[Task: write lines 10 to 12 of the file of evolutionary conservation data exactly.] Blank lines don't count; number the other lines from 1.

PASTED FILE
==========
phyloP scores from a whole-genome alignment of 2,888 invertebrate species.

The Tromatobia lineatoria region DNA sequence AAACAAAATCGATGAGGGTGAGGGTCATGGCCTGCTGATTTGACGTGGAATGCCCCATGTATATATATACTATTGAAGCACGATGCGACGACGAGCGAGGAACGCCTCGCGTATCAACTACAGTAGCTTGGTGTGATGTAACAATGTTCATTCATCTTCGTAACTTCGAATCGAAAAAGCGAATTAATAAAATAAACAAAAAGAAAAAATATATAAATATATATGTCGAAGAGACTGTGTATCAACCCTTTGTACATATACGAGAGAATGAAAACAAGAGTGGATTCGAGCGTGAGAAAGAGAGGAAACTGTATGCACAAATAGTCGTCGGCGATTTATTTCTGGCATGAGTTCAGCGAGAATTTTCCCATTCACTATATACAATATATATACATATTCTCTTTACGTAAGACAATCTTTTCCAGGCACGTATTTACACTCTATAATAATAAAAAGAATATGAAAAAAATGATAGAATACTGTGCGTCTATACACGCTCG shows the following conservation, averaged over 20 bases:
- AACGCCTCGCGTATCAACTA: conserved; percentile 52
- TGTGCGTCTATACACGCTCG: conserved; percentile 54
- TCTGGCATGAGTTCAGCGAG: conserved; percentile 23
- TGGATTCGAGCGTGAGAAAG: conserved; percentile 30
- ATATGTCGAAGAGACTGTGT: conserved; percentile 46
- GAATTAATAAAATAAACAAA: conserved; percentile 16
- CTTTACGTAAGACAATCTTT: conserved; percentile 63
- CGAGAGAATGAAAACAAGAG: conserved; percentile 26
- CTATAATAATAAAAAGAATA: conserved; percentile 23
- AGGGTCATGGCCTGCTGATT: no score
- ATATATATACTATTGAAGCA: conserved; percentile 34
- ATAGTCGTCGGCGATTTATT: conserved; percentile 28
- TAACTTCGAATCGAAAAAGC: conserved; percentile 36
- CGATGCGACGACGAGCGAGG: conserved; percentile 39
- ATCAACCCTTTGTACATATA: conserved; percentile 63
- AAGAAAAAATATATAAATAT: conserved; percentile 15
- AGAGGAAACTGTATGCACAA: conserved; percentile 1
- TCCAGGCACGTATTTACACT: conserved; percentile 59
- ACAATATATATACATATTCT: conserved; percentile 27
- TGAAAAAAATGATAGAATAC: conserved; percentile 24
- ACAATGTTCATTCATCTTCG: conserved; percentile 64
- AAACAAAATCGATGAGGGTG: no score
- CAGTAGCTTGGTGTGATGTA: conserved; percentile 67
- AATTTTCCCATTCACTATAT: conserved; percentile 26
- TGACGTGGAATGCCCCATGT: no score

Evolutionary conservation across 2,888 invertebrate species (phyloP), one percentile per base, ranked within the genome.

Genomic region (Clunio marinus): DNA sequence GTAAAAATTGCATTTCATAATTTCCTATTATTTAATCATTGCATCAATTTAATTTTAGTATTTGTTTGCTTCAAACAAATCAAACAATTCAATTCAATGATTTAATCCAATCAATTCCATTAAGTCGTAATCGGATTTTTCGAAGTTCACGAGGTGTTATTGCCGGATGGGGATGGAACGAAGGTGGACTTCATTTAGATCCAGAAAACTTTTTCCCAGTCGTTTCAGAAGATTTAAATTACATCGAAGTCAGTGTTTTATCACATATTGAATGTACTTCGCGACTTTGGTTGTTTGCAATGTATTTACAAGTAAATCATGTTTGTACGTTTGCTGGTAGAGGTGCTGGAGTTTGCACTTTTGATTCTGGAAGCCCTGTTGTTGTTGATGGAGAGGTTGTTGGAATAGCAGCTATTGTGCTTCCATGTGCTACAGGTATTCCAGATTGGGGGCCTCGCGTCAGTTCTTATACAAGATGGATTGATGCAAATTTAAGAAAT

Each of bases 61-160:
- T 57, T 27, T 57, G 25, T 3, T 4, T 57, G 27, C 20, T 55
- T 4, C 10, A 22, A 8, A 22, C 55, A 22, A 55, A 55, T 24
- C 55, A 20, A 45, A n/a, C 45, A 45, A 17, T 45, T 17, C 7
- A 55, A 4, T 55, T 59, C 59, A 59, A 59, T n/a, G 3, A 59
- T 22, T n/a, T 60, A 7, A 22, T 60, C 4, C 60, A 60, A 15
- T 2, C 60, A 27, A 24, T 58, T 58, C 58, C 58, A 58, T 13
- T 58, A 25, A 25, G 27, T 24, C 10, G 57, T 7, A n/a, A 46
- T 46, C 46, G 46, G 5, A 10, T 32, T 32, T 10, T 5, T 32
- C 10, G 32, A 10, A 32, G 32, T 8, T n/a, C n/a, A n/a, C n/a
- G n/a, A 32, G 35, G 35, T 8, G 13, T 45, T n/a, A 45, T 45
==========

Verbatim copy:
- CGAGAGAATGAAAACAAGAG: conserved; percentile 26
- CTATAATAATAAAAAGAATA: conserved; percentile 23
- AGGGTCATGGCCTGCTGATT: no score